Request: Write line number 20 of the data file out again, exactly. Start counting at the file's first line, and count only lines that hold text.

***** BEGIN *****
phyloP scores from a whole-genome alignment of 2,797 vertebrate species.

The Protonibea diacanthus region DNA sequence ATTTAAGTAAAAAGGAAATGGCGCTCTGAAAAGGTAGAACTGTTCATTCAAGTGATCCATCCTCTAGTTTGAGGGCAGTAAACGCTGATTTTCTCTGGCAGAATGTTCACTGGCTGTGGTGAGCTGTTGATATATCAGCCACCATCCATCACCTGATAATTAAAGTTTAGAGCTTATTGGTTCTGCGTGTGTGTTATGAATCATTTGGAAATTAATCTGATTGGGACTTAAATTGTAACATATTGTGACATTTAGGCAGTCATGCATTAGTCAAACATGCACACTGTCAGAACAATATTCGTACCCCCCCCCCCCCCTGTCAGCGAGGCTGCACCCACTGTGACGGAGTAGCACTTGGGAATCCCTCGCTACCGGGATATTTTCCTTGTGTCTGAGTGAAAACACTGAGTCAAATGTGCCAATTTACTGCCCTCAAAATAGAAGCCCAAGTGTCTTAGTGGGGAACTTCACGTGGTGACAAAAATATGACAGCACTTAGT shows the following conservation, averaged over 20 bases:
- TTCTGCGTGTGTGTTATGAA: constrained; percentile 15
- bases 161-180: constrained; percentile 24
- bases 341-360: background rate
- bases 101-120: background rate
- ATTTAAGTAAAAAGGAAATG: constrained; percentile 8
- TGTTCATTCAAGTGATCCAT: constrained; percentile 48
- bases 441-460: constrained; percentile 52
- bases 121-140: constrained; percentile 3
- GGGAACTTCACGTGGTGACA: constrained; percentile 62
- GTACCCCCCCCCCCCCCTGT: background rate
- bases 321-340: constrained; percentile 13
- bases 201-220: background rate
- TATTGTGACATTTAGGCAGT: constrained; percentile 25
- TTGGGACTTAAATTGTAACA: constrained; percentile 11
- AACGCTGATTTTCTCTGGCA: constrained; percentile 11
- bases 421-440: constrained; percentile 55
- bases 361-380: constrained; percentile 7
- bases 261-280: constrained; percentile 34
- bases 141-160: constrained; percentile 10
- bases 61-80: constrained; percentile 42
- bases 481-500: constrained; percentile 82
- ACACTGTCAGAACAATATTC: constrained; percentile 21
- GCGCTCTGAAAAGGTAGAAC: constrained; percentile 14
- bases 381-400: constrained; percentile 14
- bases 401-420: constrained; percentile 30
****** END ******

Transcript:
- bases 261-280: constrained; percentile 34